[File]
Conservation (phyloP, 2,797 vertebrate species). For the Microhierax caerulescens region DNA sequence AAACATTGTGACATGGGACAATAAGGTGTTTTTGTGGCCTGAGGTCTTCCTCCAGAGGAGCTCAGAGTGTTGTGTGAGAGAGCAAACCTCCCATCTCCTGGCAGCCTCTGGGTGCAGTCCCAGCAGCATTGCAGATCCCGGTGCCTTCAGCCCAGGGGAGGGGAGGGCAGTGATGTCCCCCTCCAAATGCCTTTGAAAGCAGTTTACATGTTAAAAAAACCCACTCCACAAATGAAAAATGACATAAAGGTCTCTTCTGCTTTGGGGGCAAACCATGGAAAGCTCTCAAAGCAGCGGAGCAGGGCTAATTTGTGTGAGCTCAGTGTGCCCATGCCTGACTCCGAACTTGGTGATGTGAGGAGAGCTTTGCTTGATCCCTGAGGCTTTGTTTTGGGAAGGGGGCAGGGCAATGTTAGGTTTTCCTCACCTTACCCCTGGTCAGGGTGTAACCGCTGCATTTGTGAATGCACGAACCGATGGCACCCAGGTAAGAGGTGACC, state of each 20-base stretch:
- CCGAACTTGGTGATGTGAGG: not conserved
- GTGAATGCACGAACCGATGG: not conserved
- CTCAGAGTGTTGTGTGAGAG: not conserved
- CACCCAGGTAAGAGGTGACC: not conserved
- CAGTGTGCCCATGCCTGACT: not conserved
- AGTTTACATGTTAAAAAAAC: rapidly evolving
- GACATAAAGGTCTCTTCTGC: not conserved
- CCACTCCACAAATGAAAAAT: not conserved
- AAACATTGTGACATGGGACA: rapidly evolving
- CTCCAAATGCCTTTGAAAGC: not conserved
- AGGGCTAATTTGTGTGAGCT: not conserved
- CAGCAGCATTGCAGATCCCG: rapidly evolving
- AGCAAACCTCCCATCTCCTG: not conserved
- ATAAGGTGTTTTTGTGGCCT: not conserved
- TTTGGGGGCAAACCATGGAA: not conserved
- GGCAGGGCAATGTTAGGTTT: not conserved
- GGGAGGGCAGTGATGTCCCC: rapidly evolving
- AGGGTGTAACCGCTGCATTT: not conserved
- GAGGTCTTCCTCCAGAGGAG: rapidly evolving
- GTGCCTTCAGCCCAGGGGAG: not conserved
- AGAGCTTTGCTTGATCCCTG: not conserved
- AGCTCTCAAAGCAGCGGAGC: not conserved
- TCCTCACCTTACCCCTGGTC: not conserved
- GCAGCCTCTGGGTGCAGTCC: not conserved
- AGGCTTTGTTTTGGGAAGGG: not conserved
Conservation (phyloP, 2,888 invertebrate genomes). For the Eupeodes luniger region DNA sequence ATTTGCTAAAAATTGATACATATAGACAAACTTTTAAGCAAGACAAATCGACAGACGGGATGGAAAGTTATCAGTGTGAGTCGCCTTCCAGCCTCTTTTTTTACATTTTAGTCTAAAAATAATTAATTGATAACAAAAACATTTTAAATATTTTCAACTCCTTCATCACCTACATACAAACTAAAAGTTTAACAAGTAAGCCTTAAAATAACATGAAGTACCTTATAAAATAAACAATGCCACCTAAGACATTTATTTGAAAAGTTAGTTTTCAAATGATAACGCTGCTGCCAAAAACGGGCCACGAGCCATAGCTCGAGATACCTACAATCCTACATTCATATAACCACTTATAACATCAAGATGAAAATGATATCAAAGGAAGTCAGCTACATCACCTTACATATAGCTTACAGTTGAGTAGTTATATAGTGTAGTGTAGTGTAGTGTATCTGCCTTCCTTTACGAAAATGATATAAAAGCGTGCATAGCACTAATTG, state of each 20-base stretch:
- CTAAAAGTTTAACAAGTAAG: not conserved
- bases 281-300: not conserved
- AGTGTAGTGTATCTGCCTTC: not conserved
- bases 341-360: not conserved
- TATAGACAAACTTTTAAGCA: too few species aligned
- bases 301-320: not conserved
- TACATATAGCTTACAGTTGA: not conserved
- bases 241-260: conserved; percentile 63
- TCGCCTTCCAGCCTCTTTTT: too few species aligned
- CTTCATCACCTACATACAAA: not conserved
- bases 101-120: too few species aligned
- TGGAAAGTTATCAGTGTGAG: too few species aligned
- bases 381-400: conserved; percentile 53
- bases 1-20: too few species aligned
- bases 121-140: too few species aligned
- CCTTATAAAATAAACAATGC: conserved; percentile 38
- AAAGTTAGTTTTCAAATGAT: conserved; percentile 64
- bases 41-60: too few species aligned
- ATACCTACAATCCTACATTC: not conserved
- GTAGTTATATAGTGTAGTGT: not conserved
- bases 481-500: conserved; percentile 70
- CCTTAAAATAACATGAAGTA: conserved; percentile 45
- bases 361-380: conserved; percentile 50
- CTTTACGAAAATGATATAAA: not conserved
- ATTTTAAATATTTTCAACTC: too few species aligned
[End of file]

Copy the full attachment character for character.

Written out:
Conservation (phyloP, 2,797 vertebrate species). For the Microhierax caerulescens region DNA sequence AAACATTGTGACATGGGACAATAAGGTGTTTTTGTGGCCTGAGGTCTTCCTCCAGAGGAGCTCAGAGTGTTGTGTGAGAGAGCAAACCTCCCATCTCCTGGCAGCCTCTGGGTGCAGTCCCAGCAGCATTGCAGATCCCGGTGCCTTCAGCCCAGGGGAGGGGAGGGCAGTGATGTCCCCCTCCAAATGCCTTTGAAAGCAGTTTACATGTTAAAAAAACCCACTCCACAAATGAAAAATGACATAAAGGTCTCTTCTGCTTTGGGGGCAAACCATGGAAAGCTCTCAAAGCAGCGGAGCAGGGCTAATTTGTGTGAGCTCAGTGTGCCCATGCCTGACTCCGAACTTGGTGATGTGAGGAGAGCTTTGCTTGATCCCTGAGGCTTTGTTTTGGGAAGGGGGCAGGGCAATGTTAGGTTTTCCTCACCTTACCCCTGGTCAGGGTGTAACCGCTGCATTTGTGAATGCACGAACCGATGGCACCCAGGTAAGAGGTGACC, state of each 20-base stretch:
- CCGAACTTGGTGATGTGAGG: not conserved
- GTGAATGCACGAACCGATGG: not conserved
- CTCAGAGTGTTGTGTGAGAG: not conserved
- CACCCAGGTAAGAGGTGACC: not conserved
- CAGTGTGCCCATGCCTGACT: not conserved
- AGTTTACATGTTAAAAAAAC: rapidly evolving
- GACATAAAGGTCTCTTCTGC: not conserved
- CCACTCCACAAATGAAAAAT: not conserved
- AAACATTGTGACATGGGACA: rapidly evolving
- CTCCAAATGCCTTTGAAAGC: not conserved
- AGGGCTAATTTGTGTGAGCT: not conserved
- CAGCAGCATTGCAGATCCCG: rapidly evolving
- AGCAAACCTCCCATCTCCTG: not conserved
- ATAAGGTGTTTTTGTGGCCT: not conserved
- TTTGGGGGCAAACCATGGAA: not conserved
- GGCAGGGCAATGTTAGGTTT: not conserved
- GGGAGGGCAGTGATGTCCCC: rapidly evolving
- AGGGTGTAACCGCTGCATTT: not conserved
- GAGGTCTTCCTCCAGAGGAG: rapidly evolving
- GTGCCTTCAGCCCAGGGGAG: not conserved
- AGAGCTTTGCTTGATCCCTG: not conserved
- AGCTCTCAAAGCAGCGGAGC: not conserved
- TCCTCACCTTACCCCTGGTC: not conserved
- GCAGCCTCTGGGTGCAGTCC: not conserved
- AGGCTTTGTTTTGGGAAGGG: not conserved
Conservation (phyloP, 2,888 invertebrate genomes). For the Eupeodes luniger region DNA sequence ATTTGCTAAAAATTGATACATATAGACAAACTTTTAAGCAAGACAAATCGACAGACGGGATGGAAAGTTATCAGTGTGAGTCGCCTTCCAGCCTCTTTTTTTACATTTTAGTCTAAAAATAATTAATTGATAACAAAAACATTTTAAATATTTTCAACTCCTTCATCACCTACATACAAACTAAAAGTTTAACAAGTAAGCCTTAAAATAACATGAAGTACCTTATAAAATAAACAATGCCACCTAAGACATTTATTTGAAAAGTTAGTTTTCAAATGATAACGCTGCTGCCAAAAACGGGCCACGAGCCATAGCTCGAGATACCTACAATCCTACATTCATATAACCACTTATAACATCAAGATGAAAATGATATCAAAGGAAGTCAGCTACATCACCTTACATATAGCTTACAGTTGAGTAGTTATATAGTGTAGTGTAGTGTAGTGTATCTGCCTTCCTTTACGAAAATGATATAAAAGCGTGCATAGCACTAATTG, state of each 20-base stretch:
- CTAAAAGTTTAACAAGTAAG: not conserved
- bases 281-300: not conserved
- AGTGTAGTGTATCTGCCTTC: not conserved
- bases 341-360: not conserved
- TATAGACAAACTTTTAAGCA: too few species aligned
- bases 301-320: not conserved
- TACATATAGCTTACAGTTGA: not conserved
- bases 241-260: conserved; percentile 63
- TCGCCTTCCAGCCTCTTTTT: too few species aligned
- CTTCATCACCTACATACAAA: not conserved
- bases 101-120: too few species aligned
- TGGAAAGTTATCAGTGTGAG: too few species aligned
- bases 381-400: conserved; percentile 53
- bases 1-20: too few species aligned
- bases 121-140: too few species aligned
- CCTTATAAAATAAACAATGC: conserved; percentile 38
- AAAGTTAGTTTTCAAATGAT: conserved; percentile 64
- bases 41-60: too few species aligned
- ATACCTACAATCCTACATTC: not conserved
- GTAGTTATATAGTGTAGTGT: not conserved
- bases 481-500: conserved; percentile 70
- CCTTAAAATAACATGAAGTA: conserved; percentile 45
- bases 361-380: conserved; percentile 50
- CTTTACGAAAATGATATAAA: not conserved
- ATTTTAAATATTTTCAACTC: too few species aligned